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Active Retirees : Active Retirees Feb-March 2012
24 | www.probussouthpacific.org tRAveL inteRnAtionAL he had carved out a place for himself as a successful playwright and was, at the time, the largest home in Stratford. Hall’s Croft, which was owned by Shakespeare’s daughter Susanna Hall and her husband Dr John Hall, has a very different feel. It boasts a beautiful collection of 16th and 17th century furniture and paintings, and the walled garden is a treasure. For a different experience again, a visit to Mary Arden’s Farm is reccommended. It’s the place where Shakespeare’s mother grew up and is now a working Tudor farm, showcasing daily farm life in those days. The cute animals are great for children but adults love the farm too for the basket weaving and cooking demonstrations. Stately homes England is famous for its great houses, halls and mansions, and there are plenty in this area. The Victorian stately home Charlecote Park, a 75-hectare property that once hosted Queen Elizabeth I, is less than 10km from Stratford. Built in the 16th century by magistrate Sir Thomas Lucy and passed down within the Lucy family, the house is now open to the public and under the administration of the National Trust. The grounds and deer park were designed by the famous Capability Brown and the house contains many treasures collected by the Lucy family. Like Charlecote Park, Baddesley Clinton is run by the National Trust. A smaller but wildly atmospheric medieval property surrounded by a moat, Baddesley Clinton will fascinate visitors with its Elizabethan Great Hall and hidden priests’ holes. Once a retreat for Catholic priests escaping persecution, Baddesley Hall is now a visitor’s delight, offering lake walks, relaxing gardens with ‘stewponds’ (a far prettier sight then they sound!) and an educational vegetable garden. Nearby Packwood House has one of my current favourite gardens in England. The house itself was built in the 16th century and restored in the interwar years, creating a fascinating 20th century interpretation of Tudor design, and it contains an extensive collection of 16th century textiles and furnishings. In summer, the garden features stunningly colourful herbaceous borders along a raised walkway, leading to a wonderful topiary garden. Once you start exploring you could spend weeks wandering the homes and gardens of this area, so tell your friends not to be alarmed if you don’t come home as planned! •• WALk yoUR socks off England is made for walking, with a vast network of tracks and public access footpaths. These are fun, with stiles to climb over, ‘kissing gates’ that allow people through but keep livestock contained, and fields to cross. Walking around Stratford- upon-Avon is the best way to see the sights and the walk along the banks of the river to Holy Trinity Church where Shakespeare is buried is a lovely experience. The Birthplace house and centre, Nash's House and New Place, and Hall's Croft are all within easy five to 10 minute walks of each other. You could also walk to Anne Hathaway’s Cottage, just under 5km from Stratford, in about half an hour. One ticket allows access to all the properties, as well as Mary Arden’s Farm. The town is also home to great guided walks, including the Town Walk that takes place every day and the Stratford Town Ghost Walk. Stratford-upon-Avon has many old and atmospheric buildings including, it is said, a haunted tearoom. E A walk alongside the water in Stratford-Upon-Avon is an opportunity to check out the barges. Thinkstock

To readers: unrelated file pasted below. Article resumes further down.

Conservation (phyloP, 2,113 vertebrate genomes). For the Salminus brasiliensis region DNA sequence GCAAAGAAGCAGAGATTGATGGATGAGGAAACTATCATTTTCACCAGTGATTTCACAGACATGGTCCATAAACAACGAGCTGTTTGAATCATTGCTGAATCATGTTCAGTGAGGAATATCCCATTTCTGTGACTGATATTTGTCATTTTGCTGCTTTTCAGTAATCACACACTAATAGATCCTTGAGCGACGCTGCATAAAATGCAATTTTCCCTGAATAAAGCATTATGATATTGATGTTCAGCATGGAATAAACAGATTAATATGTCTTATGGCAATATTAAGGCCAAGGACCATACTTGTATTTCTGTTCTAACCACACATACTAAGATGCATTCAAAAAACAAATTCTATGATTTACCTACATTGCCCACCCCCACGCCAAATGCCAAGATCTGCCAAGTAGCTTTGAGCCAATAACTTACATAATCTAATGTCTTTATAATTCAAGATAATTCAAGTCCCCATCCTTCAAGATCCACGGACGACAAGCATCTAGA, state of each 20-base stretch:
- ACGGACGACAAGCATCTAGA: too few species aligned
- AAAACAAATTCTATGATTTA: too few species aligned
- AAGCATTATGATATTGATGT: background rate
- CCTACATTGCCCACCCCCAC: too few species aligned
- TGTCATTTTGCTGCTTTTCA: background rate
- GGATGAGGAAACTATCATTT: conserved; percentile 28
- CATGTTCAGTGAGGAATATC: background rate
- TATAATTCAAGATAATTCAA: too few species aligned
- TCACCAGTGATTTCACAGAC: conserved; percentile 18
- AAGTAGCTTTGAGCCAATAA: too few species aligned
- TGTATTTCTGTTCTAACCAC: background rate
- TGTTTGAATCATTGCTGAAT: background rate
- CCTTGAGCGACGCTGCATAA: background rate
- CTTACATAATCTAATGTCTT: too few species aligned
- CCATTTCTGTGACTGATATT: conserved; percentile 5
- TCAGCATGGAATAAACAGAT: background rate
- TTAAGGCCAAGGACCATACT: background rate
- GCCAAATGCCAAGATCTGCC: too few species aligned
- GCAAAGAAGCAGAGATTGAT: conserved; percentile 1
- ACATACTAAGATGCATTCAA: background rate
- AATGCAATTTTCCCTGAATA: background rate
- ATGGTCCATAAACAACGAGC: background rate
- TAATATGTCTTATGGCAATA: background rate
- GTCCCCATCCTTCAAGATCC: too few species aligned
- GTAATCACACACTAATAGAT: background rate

Active Retirees Dec-Jan 2012
Active Retirees April-May 2012